[ED] A worrying national debt – The Korea Times

[ED] A worrying national debt – The Korea Times

[ED] A worrying national <a class="wpil_keyword_link " href="/record-insolvency-rate-masks-rise-in-sme-debt-stubbs/" title="debt -" data-wpil-keyword-link="linked">debt –</a> The Korea Times

[ED] A worrying public debt

Tax cuts and increased spending are a shortcut to budget deficit

One of the major economic policies of the Yoon Suk-yeol administration is bold tax cuts. For starters, it plans to reduce the top corporate tax rate by 3%, reduce property tax for single homeowners to 2020 levels, and reduce stock market transaction tax by 0, 03%. On the other hand, the government will also expand social welfare programs by, for example, increasing the basic pension for the elderly by 100,000 won ($77) per month. All of this will undoubtedly increase the financial pressure on the government.

Of course, Korea needs to lower the corporate tax rate to reinvigorate its sluggish economy and lower the property taxes that were abnormally increased by the previous government to curb speculation. The tax cuts are also spurring strong business investment to revive the economy, thereby increasing tax revenue in the medium to long term. However, while revenue growth from tax cuts takes a long time to materialize, the resulting revenue declines appear immediately. Tax authorities expect tax revenue this year to fall by more than 10 trillion won due to tax cuts announced so far. Unless they are accompanied by corresponding spending cuts, these are likely to inflate the national debt in the short term.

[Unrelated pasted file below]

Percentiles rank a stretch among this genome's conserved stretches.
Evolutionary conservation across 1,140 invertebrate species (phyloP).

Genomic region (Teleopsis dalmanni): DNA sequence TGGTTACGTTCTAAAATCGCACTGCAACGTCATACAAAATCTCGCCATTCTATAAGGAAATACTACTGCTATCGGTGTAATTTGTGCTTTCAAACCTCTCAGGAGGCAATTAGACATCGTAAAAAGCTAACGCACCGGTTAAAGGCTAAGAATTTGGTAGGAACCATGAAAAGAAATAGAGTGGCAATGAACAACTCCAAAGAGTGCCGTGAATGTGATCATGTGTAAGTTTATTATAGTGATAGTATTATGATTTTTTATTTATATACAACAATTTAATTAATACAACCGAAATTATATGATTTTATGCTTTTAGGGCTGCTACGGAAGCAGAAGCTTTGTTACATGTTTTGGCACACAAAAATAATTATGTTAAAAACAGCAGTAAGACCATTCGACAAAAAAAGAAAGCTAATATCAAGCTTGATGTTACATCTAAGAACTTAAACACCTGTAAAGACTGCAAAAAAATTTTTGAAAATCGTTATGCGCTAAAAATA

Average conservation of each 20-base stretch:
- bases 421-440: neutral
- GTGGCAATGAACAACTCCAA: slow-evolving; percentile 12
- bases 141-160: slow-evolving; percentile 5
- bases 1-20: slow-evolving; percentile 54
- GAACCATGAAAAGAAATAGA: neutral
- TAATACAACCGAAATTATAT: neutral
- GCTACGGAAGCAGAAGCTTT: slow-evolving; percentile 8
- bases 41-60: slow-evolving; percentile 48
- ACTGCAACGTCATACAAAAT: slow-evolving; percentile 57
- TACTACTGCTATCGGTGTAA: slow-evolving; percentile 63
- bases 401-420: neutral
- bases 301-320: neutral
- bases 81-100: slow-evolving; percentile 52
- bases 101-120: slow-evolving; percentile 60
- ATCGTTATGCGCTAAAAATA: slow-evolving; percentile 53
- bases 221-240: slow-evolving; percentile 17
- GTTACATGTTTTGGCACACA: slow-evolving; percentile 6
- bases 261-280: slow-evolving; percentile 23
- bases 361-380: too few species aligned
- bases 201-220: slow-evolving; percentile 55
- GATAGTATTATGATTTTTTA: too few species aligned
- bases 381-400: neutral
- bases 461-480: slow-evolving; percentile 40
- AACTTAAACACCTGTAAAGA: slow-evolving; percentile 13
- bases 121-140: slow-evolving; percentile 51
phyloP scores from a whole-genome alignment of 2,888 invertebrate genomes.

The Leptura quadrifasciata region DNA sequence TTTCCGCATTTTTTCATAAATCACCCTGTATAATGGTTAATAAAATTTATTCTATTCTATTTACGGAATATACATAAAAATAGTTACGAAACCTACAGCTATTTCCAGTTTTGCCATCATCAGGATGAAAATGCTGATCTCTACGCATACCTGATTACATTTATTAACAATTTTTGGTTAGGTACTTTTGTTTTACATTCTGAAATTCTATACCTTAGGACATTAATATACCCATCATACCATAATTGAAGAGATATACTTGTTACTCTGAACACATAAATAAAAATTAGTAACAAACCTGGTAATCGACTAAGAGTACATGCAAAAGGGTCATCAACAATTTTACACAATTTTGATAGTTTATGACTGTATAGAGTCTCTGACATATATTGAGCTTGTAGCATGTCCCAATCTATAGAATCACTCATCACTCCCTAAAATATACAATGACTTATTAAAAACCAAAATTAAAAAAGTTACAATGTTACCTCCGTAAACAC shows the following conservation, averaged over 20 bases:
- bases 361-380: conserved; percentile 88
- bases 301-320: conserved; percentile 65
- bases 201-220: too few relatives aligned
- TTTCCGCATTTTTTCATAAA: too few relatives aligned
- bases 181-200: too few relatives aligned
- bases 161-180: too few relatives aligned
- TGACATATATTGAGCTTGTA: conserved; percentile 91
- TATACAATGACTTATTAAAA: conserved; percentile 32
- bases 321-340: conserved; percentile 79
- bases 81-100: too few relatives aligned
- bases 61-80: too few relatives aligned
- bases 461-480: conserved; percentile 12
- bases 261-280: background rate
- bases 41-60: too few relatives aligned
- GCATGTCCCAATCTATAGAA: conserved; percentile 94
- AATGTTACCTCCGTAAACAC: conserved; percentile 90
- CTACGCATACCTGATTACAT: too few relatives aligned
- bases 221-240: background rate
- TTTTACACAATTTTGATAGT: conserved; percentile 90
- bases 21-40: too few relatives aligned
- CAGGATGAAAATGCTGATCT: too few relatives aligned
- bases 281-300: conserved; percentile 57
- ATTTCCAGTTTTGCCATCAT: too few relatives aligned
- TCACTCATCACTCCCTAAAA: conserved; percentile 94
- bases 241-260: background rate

The Yoon administration inherited a national ledger that was fraying because of its predecessor’s big spending. The national debt exceeded 1 trillion won as of April 30, and the fiscal management balance deficit also exceeded 38 trillion won. President Yoon’s campaign promises will also result in one costly venture after another. Financial requirements for the implementation of national tasks are estimated at 209 trillion won over the next five years.

Economic policymakers pledge to no longer issue government bonds except for this year’s primary budget and the 88 trillion won reflected in the first supplementary budget. However, deficits are set to rise if tax cuts are combined with increased spending. If the government wants to keep its promise not to increase the national debt, it has no choice but to drastically reduce unnecessary and non-essential spending. Instead of pretending to talk about “sound finances”, the government should present solid and specific measures to restructure its spending.

Julio V. Miller